What tipped me off?  Why are Franklin's gulls so distinctive?  Here are some key points that I use to find wayward Franklin's among Laughing gulls in Florida.  Most Franklin's gulls found in Florida are young of the year.  Juveniles of both species are mostly brown on the head and upper parts.  Much of the brown feathers are replaced before they depart the breeding grounds.  Back feathers are gray.  The primaries are black.  The head is mostly white with some amount of black.  However the brown "panel" on the wings (retained juvenile wing coverts) allow first year birds to be easily picked out from the rest (all other ages having gray coverts.)  At this age, both species have black primaries, but only Franklin's shows white tips in the primaries.  Some Franklin's may have very little white in the tip and indeed white tips are prone to wearing off, but all Franklin's gulls that I have seen in fall have shown white tips.  On the contrary, no first year Laughing gulls, and I have looked at thousands of them, have shown any white at all in the wing tips.  While scanning through a sitting flock gulls, look for the distinct half hood of Franklin's gull along with the thick white eye arcs connecting at the back of the head.  This is the feature that jumps out at me first.  Some variant Laughing gulls may mimic these features, but once you see a real Franklin's gull, you will realize that the others were just pretenders.  If you are not sure if it is "Franklin's" enough, it is a Laughing gull.  Franklin's gull sports a clean white hind neck, not the mottled gray neck of a Laughing gull.  The whiter hind neck further sets off the distinct half hood in Franklin's.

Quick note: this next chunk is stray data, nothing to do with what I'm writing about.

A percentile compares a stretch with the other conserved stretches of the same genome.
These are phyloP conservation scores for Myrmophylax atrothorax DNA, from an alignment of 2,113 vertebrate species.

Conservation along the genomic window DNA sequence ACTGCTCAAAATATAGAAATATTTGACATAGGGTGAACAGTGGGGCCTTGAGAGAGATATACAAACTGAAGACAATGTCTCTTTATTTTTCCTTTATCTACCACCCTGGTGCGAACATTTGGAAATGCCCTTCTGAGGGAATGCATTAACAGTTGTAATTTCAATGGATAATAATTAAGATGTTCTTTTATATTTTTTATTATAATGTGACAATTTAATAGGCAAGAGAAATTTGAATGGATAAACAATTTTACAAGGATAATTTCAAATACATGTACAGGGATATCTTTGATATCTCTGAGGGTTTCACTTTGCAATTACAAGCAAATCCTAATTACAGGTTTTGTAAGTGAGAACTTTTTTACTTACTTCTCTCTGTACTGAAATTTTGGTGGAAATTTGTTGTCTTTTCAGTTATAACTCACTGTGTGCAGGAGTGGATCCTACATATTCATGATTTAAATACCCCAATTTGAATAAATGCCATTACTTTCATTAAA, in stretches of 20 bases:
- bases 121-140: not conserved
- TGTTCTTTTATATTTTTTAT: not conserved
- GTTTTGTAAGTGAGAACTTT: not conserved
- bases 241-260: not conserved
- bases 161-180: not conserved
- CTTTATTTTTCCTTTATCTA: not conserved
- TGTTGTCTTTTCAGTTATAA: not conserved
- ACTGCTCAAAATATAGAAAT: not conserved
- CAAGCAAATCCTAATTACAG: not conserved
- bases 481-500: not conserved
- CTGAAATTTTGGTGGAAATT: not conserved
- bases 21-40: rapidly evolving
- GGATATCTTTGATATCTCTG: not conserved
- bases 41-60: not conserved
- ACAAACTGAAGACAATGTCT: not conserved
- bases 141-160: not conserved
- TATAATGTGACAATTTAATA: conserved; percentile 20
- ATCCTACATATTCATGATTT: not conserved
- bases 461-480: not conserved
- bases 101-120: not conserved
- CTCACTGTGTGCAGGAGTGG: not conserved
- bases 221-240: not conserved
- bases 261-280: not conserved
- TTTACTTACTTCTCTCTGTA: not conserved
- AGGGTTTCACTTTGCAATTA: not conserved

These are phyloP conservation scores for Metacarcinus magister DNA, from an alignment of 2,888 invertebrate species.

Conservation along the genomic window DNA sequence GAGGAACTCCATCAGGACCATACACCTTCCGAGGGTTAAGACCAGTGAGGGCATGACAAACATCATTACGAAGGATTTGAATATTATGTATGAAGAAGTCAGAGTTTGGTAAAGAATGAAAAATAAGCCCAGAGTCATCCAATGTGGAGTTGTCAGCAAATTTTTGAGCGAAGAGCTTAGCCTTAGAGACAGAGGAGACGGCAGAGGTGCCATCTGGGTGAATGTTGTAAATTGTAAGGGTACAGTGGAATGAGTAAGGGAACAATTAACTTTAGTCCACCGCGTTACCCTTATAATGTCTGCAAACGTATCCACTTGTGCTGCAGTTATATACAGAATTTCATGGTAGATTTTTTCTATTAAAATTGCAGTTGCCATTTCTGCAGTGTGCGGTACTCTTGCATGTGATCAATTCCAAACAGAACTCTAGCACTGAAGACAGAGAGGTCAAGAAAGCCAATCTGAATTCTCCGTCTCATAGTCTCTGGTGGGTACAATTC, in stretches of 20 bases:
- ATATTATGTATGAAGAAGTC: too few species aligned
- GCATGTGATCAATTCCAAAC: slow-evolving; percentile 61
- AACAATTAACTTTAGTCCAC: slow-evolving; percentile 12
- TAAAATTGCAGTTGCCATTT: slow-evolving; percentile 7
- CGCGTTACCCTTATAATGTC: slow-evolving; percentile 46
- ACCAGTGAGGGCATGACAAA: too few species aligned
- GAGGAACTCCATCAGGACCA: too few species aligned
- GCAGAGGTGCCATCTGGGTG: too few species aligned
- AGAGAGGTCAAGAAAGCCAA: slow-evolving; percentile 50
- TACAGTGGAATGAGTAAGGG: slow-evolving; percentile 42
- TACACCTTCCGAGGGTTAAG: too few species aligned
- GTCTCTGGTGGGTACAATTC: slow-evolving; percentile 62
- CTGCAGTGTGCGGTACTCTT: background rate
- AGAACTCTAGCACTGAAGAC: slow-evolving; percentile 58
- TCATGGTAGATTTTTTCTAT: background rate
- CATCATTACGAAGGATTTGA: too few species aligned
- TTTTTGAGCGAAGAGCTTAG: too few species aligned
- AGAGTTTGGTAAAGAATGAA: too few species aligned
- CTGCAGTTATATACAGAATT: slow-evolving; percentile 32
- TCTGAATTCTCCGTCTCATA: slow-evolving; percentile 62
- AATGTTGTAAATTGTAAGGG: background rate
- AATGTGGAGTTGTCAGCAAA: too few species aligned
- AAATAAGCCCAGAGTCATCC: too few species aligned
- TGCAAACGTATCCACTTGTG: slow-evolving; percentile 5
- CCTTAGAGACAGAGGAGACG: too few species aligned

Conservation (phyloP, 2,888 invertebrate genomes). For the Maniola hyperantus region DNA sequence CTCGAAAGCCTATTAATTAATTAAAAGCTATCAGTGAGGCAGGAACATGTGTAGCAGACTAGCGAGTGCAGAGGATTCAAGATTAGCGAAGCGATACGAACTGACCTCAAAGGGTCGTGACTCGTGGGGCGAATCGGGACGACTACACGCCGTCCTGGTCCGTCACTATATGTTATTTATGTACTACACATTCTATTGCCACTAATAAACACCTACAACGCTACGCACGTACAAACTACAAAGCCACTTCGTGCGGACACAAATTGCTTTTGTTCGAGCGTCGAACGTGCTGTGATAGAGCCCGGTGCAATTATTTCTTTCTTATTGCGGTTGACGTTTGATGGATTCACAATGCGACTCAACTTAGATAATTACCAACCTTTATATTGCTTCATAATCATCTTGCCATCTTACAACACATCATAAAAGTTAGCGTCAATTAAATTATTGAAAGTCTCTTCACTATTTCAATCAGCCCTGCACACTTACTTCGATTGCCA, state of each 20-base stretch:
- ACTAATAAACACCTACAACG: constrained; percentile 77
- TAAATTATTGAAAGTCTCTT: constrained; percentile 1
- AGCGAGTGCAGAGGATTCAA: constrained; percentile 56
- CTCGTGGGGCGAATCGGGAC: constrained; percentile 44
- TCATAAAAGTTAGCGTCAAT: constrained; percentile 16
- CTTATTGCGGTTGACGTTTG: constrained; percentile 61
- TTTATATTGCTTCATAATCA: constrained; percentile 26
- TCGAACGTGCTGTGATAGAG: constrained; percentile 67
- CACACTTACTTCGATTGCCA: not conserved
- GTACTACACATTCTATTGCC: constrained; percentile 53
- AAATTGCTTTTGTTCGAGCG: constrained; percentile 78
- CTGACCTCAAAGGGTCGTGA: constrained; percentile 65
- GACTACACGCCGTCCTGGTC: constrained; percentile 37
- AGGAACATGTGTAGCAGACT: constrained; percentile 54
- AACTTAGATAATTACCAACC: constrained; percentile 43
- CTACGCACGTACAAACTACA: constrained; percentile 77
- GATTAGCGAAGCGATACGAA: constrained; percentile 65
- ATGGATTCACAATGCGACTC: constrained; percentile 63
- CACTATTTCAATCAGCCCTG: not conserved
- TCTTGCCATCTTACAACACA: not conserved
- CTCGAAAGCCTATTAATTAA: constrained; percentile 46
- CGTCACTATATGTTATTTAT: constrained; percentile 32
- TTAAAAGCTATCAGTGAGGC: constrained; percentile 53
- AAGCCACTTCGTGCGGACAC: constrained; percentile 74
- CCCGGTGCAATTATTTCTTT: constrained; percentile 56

Eureka!  You have found a bird with a distinct half-hood, bushy eyebrows connecting at the back of the eye, and white-tipped primaries, a Franklin's gull!  Congratulations.  Now take the opportunity to observe how the other features differ from the more common Laughing gulls.  Note how the bill is smaller and lacks the slight bulge on the tip of the maxilla (upper bill) shown on Laughing gulls.  The maxilla and mandible of Franklin's gulls are similar in size and shape.  The head of Franklin's is smaller with a shorter, more rounded forehead.  Legs and wings of Franklin's are shorter than Laughing, giving Franklin's a distinctly smaller look.